How Association Executives Can Win With Social Media Today

Croissant_how_association_executives_can_win_with_social_media_today February 7, 2022 By: Cassie Croissant

Since social media plays an important role in today’s world, association leaders must know how to leverage various platforms—from LinkedIn to newcomer Clubhouse—to better communicate with their members and industry.

As an association professional, you are uniquely positioned to bring an authoritative, authentic voice to your organization. Today’s audiences want to hear from real people, not faceless corporations. Also keep in mind that the social landscape has shifted seismically throughout the pandemic. So whether you’re drafting your first ever strategy or are dusting one off from pre-pandemic times, here are some new fundamentals you need to keep in mind:

Social media users are savvy. Consumption is high and platforms are crowded, so you can’t expect to stand out with mediocre content and minimal effort. Your voice needs to be consistent and transparent, and your content needs to teach, inspire, or entertain.

Social issues are top of mind. The pandemic shifted perspectives and opened conversations. Organizations and leaders can no longer choose silence. When your beliefs and policies are out in the open, you’ll ultimately end up welcoming in a community of steadfast followers.

The overarching goal in your efforts should be to build a community. Don’t get wrapped up in follower counts and post metrics, but rather in taking the time to engage with your audiences.

Audiences expect more from content. The bar has been set high for engaging content. Be bold in your insights, engage with users asking you questions, comment on provocative content, be authentically you, and put in the effort to stand out.

With these caveats in mind, it’s time to develop a strategy. What topics will you talk about, and how often will you share? I’d recommend starting by considering different content themes.

  • Organizational news. Around 65 percent of US employees say it's important for organizational leadership to actively communicate about their companies online, and 60 percent of employees will check an executive's social media before joining an organization. Shareable news can include everything from product developments to company-level policy changes and initiatives.
  • Industry insights. You aren’t just a leader within your company; you’re a leader within your industry. Sharing industry updates with personal insights demonstrates your expertise and helps build your reputation, setting you up to be a trusted resource and thought leader.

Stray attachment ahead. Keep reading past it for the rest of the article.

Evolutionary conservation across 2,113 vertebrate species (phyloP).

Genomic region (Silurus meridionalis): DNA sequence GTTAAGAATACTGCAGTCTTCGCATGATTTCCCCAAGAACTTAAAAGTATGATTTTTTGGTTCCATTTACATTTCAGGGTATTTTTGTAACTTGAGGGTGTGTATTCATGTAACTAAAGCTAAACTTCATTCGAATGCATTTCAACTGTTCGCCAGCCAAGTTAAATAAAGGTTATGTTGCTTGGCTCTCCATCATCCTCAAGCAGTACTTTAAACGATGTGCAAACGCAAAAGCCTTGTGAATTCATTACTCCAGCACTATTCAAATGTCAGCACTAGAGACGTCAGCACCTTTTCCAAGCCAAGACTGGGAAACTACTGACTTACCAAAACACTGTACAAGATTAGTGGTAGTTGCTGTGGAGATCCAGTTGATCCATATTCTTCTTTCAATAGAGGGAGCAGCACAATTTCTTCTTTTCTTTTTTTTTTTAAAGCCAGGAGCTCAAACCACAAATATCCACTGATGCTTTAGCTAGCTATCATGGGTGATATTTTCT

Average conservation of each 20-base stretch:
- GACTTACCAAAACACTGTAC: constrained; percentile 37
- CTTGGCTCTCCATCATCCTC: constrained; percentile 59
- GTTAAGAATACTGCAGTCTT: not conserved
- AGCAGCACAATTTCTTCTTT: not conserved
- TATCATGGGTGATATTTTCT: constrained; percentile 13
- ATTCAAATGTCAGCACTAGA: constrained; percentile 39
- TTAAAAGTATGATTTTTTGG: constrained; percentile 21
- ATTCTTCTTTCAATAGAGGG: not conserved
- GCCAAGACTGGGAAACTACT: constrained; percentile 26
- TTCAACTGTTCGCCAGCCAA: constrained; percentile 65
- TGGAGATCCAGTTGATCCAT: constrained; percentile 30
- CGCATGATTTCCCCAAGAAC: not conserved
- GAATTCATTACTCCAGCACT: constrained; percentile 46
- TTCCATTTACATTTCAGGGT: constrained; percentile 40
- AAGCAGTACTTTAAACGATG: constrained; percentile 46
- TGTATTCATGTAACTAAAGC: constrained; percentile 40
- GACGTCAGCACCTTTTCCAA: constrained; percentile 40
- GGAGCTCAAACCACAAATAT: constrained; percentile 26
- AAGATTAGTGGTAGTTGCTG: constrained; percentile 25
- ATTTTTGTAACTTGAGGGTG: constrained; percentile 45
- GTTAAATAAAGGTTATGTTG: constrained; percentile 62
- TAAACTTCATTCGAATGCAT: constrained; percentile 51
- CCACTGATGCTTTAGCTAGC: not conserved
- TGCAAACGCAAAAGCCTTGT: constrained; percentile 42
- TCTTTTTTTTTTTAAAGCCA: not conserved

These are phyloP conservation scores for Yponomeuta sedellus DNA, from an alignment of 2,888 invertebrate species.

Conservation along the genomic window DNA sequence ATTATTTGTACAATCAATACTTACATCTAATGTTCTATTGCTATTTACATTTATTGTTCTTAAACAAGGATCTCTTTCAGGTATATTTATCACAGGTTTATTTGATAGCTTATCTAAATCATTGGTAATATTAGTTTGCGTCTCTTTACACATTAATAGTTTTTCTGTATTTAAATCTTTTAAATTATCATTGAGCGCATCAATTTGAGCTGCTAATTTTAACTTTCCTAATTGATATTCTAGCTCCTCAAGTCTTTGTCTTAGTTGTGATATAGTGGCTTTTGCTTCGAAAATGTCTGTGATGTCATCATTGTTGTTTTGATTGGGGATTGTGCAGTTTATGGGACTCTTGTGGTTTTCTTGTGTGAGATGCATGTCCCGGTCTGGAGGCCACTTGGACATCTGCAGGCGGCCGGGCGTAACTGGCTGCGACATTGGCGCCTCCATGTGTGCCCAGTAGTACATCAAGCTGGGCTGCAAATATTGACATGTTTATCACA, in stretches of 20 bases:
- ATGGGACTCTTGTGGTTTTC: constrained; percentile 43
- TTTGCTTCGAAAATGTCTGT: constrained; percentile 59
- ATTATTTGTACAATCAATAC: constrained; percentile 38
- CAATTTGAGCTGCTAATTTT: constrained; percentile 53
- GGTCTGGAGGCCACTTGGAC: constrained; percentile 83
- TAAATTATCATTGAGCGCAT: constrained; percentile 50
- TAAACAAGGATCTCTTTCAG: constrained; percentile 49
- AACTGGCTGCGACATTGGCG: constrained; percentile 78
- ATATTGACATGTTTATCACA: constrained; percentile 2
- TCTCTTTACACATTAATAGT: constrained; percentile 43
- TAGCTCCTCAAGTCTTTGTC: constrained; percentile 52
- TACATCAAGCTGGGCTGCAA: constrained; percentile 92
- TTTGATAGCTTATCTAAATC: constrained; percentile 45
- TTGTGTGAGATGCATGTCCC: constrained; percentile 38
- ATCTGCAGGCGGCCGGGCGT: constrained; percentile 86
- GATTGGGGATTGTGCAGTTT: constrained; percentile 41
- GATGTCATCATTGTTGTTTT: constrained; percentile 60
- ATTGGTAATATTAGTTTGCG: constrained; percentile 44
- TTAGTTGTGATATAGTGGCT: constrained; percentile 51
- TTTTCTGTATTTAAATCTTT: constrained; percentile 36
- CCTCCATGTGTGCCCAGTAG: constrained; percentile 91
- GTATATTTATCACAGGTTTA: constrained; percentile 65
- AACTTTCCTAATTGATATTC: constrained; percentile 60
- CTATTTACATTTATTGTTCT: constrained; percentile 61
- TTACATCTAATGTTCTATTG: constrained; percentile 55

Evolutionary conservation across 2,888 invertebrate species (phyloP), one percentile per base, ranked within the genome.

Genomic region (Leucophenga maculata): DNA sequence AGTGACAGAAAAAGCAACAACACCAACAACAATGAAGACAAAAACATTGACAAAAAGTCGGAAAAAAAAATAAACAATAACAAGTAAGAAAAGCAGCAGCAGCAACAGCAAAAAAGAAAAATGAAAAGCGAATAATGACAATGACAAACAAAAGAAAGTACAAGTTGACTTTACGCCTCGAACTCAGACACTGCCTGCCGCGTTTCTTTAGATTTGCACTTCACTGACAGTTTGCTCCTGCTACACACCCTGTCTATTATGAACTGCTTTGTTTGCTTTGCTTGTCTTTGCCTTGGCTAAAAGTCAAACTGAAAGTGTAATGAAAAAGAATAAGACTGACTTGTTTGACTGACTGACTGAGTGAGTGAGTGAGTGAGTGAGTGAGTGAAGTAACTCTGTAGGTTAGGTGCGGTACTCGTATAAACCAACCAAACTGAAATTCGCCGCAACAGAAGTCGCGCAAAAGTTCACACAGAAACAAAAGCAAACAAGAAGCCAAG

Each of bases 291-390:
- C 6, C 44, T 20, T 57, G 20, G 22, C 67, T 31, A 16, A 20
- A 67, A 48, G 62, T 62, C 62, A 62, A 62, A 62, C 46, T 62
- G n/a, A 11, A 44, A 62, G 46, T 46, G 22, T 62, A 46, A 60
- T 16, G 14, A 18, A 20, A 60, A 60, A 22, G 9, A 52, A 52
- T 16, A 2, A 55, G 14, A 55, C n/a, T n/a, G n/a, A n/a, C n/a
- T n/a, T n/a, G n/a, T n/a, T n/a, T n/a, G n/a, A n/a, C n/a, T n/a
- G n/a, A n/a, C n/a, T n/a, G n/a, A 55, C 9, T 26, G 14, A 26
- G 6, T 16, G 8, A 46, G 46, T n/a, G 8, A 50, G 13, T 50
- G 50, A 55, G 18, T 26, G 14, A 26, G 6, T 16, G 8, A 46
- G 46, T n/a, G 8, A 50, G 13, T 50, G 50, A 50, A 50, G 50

• Crisis management. Every organization or industry will inevitably face some level of crisis, and it’s important that as a leader, you’re helping right wrongs publicly. Acknowledging errors on social helps humanize your organization or industry, and it provides a quick, accessible way to keep media and stakeholders informed.
  • Social issues. It’s no longer acceptable to choose neutrality. People want to know where you stand on the big issues. You cannot win everyone’s affection, but you can build a loyal following of people who know exactly what you and your organization or industry stand for.

With your content themes in mind, your next step would be channel selection.

  • LinkedIn. In 2019, LinkedIn was voted the most trusted social media platform. With more than 630 million users, it’s a natural choice for executives who are looking to build a following of professionals.
  • Twitter. This tool allows you to become part of trending conversations and lets you rely more heavily upon text than image and video. However, Twitter will demand your time, as you should be scanning frequently to see what conversations you can take part in.
  • Clubhouse. Launched as the world locked down, Clubhouse quickly gained popularity. On Clubhouse, you can host a room and hold open conversations with audiences, allowing for real-time industry feedback, or you can invite other industry professionals to join you on a panel.
  • Instagram. You can utilize Instagram in two ways. The first would be to amplify your personal profile. Know that Instagram users will expect to be taken behind the scenes of your life in an intimate and honest way. The second use would be to amplify your organization, and keep in mind, it’s pretty much expected for organizations to have a presence on Instagram now. Also note the platform algorithm prioritizes video over imagery.
  • TikTok. The last and trendiest platform to consider is TikTok. Prioritize an organizational profile over a personal one, because frankly, it’s incredibly difficult to stand out as an individual. There are tons of niche communities that exist on TikTok that your organization can become part of—or even create.

Each platform serves a unique purpose, caters to specific demographics, and demands tailored content. Target your content accordingly and focus your efforts on quality over quantity.

Inconsistent posting (posting way too often or almost never) and sharing low-quality posts will likely lead to people unfollowing you or your organization. You might need to play around with your post frequency to see what resonates best with your audience, and if you aren’t seeing great success on one platform, you might try another.

The overarching goal in your efforts should be to build a community. Don’t get wrapped up in follower counts and post metrics, but rather in taking the time to engage with your audiences. Answer questions, reply to comments, and react to other posts. Be bold in conveying your organizational ethos and allow conversations to unfold naturally. That’s how you will build and retain a community of loyal followers.

Cassie Croissant

Cassie Croissant is vice president of integrated marketing at Allison+Partners in New York City.